South Sound Sidekick: Hanging art for Noobs

By Volcano Staff on March 29, 2013

South Sound Sidekick series offers advice from experts living in the, well, South Sound. It posts every Friday. Today, Olympia artist Chris Ross has advice on how to hang art in your house

Chris Ross writes,

With Olympia Arts Walk just around the corner, and with the future purchases of Art looming, I thought it would be a good idea to share easy steps to hang art in your home. As a former curator for the Olympia Film Society with years of experience hanging art professionally, and a former gallery owner in Portland, Ore., I'm frequently asked, "How do you hang art work?"

Galleries and museums have a standard height for hanging art in a space for patrons to see. This standard applies well to the home. The average height of all people was determined to be 58-62 inches for eye level. Most institutions use this average because when a viewer of the work walks into a room and sees the piece of art, they don't have to strain up or down to get a good view of it.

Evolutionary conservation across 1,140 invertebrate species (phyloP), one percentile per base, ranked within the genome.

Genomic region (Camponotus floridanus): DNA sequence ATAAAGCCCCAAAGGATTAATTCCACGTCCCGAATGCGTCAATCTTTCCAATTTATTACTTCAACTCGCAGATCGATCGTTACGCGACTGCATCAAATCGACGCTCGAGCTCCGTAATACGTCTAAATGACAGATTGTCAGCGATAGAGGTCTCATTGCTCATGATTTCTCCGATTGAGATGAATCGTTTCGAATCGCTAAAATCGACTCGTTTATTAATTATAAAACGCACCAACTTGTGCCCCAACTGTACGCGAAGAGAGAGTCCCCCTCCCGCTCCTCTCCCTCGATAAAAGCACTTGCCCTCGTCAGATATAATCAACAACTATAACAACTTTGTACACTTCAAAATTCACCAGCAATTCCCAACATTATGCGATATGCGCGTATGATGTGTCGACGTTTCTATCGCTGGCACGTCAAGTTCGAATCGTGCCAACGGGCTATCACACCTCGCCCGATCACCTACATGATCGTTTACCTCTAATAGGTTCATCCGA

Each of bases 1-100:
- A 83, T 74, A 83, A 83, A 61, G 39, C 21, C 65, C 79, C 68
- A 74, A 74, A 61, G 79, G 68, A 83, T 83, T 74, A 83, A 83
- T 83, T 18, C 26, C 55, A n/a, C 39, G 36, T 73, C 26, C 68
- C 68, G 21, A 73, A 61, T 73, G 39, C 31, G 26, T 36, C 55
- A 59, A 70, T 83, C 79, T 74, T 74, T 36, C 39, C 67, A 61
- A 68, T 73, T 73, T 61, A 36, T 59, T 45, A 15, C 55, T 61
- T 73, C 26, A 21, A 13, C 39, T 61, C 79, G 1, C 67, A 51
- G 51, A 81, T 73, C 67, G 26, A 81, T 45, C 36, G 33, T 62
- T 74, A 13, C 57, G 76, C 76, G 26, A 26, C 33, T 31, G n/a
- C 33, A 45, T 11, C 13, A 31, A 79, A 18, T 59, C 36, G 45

Below are steps you can use in your home to hang your new pieces, or to adjust current ones to give balance to all your art work, or even family photos, etc.

1. Determine what wall you want to hang the piece of art.

2. Using a tape measure and a pencil, find the middle of the wall, or the middle of the area you want the piece to hang from. The procedure is done by measuring the distance, dividing by two.

3. Measure out the found distance and mark the wall with a pencil. I use pencils because you can erase the mark.

4. Take your piece of art and turn it over. Measure the height of the piece and dived by two again to find the middle of the piece. Mark the back.

5. Trickiest part, measure the distance from the center of your Art piece to the bottom of the hardware used to hang the work. Typically this is a picture wire.

6. Take this new measurement and add it to 58 inches. So, for instance, if you found the distance from center to the picture wire was 10 inches, your new number would be 68 inches.

7. Back to the wall ... measure from the floor, the total of the two numbers (in our example it's 68 inches) and mark the wall at that height. Where the two marks intersect on the wall is where you will hammer your picture hook. This will guarantee that the center of your artwork is hanging at 58 inches.

Christopher Ross is a working artist in Olympia, Wash. His work can be seen at

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